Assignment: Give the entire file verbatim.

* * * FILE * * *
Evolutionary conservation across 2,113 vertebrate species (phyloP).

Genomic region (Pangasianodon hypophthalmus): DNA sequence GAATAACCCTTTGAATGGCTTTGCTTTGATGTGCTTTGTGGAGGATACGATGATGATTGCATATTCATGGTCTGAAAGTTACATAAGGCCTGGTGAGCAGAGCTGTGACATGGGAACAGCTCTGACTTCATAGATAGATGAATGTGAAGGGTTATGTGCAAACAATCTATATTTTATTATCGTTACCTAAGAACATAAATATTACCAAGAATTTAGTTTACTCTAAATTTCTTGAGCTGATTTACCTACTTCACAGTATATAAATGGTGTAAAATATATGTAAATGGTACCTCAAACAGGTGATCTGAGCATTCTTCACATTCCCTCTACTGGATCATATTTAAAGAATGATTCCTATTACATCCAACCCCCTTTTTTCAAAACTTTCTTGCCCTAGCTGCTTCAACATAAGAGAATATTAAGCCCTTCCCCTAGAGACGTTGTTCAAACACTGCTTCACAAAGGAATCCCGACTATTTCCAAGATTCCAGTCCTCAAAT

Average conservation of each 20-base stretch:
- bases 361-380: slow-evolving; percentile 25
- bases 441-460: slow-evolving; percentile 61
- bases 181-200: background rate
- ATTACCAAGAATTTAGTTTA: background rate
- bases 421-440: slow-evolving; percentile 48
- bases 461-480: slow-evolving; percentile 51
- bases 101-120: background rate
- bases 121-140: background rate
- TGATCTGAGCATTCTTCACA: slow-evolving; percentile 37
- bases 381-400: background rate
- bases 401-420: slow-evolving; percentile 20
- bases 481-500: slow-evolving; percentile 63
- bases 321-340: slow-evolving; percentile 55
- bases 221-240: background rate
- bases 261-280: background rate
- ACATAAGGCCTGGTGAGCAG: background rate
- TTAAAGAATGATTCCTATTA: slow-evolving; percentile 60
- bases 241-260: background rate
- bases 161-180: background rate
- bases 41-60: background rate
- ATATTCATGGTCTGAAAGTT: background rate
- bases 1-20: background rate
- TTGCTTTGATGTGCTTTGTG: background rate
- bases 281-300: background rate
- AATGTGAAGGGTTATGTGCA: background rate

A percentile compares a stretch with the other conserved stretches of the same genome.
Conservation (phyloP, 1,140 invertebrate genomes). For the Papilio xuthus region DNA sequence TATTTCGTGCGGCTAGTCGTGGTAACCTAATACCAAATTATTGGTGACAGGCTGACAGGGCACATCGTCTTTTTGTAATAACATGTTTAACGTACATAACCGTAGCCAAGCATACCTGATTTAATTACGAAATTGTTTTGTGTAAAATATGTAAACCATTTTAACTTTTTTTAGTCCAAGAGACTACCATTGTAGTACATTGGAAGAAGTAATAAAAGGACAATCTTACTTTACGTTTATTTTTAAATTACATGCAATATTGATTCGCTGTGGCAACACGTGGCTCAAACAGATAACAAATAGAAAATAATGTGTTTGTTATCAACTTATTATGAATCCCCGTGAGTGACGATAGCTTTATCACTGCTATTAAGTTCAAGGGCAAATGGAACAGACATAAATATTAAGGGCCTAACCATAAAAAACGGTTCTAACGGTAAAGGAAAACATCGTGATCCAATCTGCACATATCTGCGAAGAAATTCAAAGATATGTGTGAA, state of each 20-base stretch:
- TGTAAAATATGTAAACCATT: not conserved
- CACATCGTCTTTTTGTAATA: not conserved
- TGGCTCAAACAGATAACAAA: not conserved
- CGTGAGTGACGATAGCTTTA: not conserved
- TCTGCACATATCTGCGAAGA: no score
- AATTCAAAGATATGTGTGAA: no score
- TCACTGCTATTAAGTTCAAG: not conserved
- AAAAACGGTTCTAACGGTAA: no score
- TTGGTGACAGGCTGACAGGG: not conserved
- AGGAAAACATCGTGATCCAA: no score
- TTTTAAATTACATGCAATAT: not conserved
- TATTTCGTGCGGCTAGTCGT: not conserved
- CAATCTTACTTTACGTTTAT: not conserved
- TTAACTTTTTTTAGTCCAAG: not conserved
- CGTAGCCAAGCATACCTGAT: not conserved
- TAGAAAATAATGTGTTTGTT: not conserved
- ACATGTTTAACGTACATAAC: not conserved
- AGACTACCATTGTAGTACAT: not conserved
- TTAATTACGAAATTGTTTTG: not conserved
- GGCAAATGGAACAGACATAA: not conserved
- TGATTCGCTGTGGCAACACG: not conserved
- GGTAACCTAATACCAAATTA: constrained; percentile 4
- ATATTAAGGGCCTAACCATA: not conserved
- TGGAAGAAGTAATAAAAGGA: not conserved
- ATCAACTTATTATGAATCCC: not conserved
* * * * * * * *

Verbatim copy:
Evolutionary conservation across 2,113 vertebrate species (phyloP).

Genomic region (Pangasianodon hypophthalmus): DNA sequence GAATAACCCTTTGAATGGCTTTGCTTTGATGTGCTTTGTGGAGGATACGATGATGATTGCATATTCATGGTCTGAAAGTTACATAAGGCCTGGTGAGCAGAGCTGTGACATGGGAACAGCTCTGACTTCATAGATAGATGAATGTGAAGGGTTATGTGCAAACAATCTATATTTTATTATCGTTACCTAAGAACATAAATATTACCAAGAATTTAGTTTACTCTAAATTTCTTGAGCTGATTTACCTACTTCACAGTATATAAATGGTGTAAAATATATGTAAATGGTACCTCAAACAGGTGATCTGAGCATTCTTCACATTCCCTCTACTGGATCATATTTAAAGAATGATTCCTATTACATCCAACCCCCTTTTTTCAAAACTTTCTTGCCCTAGCTGCTTCAACATAAGAGAATATTAAGCCCTTCCCCTAGAGACGTTGTTCAAACACTGCTTCACAAAGGAATCCCGACTATTTCCAAGATTCCAGTCCTCAAAT

Average conservation of each 20-base stretch:
- bases 361-380: slow-evolving; percentile 25
- bases 441-460: slow-evolving; percentile 61
- bases 181-200: background rate
- ATTACCAAGAATTTAGTTTA: background rate
- bases 421-440: slow-evolving; percentile 48
- bases 461-480: slow-evolving; percentile 51
- bases 101-120: background rate
- bases 121-140: background rate
- TGATCTGAGCATTCTTCACA: slow-evolving; percentile 37
- bases 381-400: background rate
- bases 401-420: slow-evolving; percentile 20
- bases 481-500: slow-evolving; percentile 63
- bases 321-340: slow-evolving; percentile 55
- bases 221-240: background rate
- bases 261-280: background rate
- ACATAAGGCCTGGTGAGCAG: background rate
- TTAAAGAATGATTCCTATTA: slow-evolving; percentile 60
- bases 241-260: background rate
- bases 161-180: background rate
- bases 41-60: background rate
- ATATTCATGGTCTGAAAGTT: background rate
- bases 1-20: background rate
- TTGCTTTGATGTGCTTTGTG: background rate
- bases 281-300: background rate
- AATGTGAAGGGTTATGTGCA: background rate

A percentile compares a stretch with the other conserved stretches of the same genome.
Conservation (phyloP, 1,140 invertebrate genomes). For the Papilio xuthus region DNA sequence TATTTCGTGCGGCTAGTCGTGGTAACCTAATACCAAATTATTGGTGACAGGCTGACAGGGCACATCGTCTTTTTGTAATAACATGTTTAACGTACATAACCGTAGCCAAGCATACCTGATTTAATTACGAAATTGTTTTGTGTAAAATATGTAAACCATTTTAACTTTTTTTAGTCCAAGAGACTACCATTGTAGTACATTGGAAGAAGTAATAAAAGGACAATCTTACTTTACGTTTATTTTTAAATTACATGCAATATTGATTCGCTGTGGCAACACGTGGCTCAAACAGATAACAAATAGAAAATAATGTGTTTGTTATCAACTTATTATGAATCCCCGTGAGTGACGATAGCTTTATCACTGCTATTAAGTTCAAGGGCAAATGGAACAGACATAAATATTAAGGGCCTAACCATAAAAAACGGTTCTAACGGTAAAGGAAAACATCGTGATCCAATCTGCACATATCTGCGAAGAAATTCAAAGATATGTGTGAA, state of each 20-base stretch:
- TGTAAAATATGTAAACCATT: not conserved
- CACATCGTCTTTTTGTAATA: not conserved
- TGGCTCAAACAGATAACAAA: not conserved
- CGTGAGTGACGATAGCTTTA: not conserved
- TCTGCACATATCTGCGAAGA: no score
- AATTCAAAGATATGTGTGAA: no score
- TCACTGCTATTAAGTTCAAG: not conserved
- AAAAACGGTTCTAACGGTAA: no score
- TTGGTGACAGGCTGACAGGG: not conserved
- AGGAAAACATCGTGATCCAA: no score
- TTTTAAATTACATGCAATAT: not conserved
- TATTTCGTGCGGCTAGTCGT: not conserved
- CAATCTTACTTTACGTTTAT: not conserved
- TTAACTTTTTTTAGTCCAAG: not conserved
- CGTAGCCAAGCATACCTGAT: not conserved
- TAGAAAATAATGTGTTTGTT: not conserved
- ACATGTTTAACGTACATAAC: not conserved
- AGACTACCATTGTAGTACAT: not conserved
- TTAATTACGAAATTGTTTTG: not conserved
- GGCAAATGGAACAGACATAA: not conserved
- TGATTCGCTGTGGCAACACG: not conserved
- GGTAACCTAATACCAAATTA: constrained; percentile 4
- ATATTAAGGGCCTAACCATA: not conserved
- TGGAAGAAGTAATAAAAGGA: not conserved
- ATCAACTTATTATGAATCCC: not conserved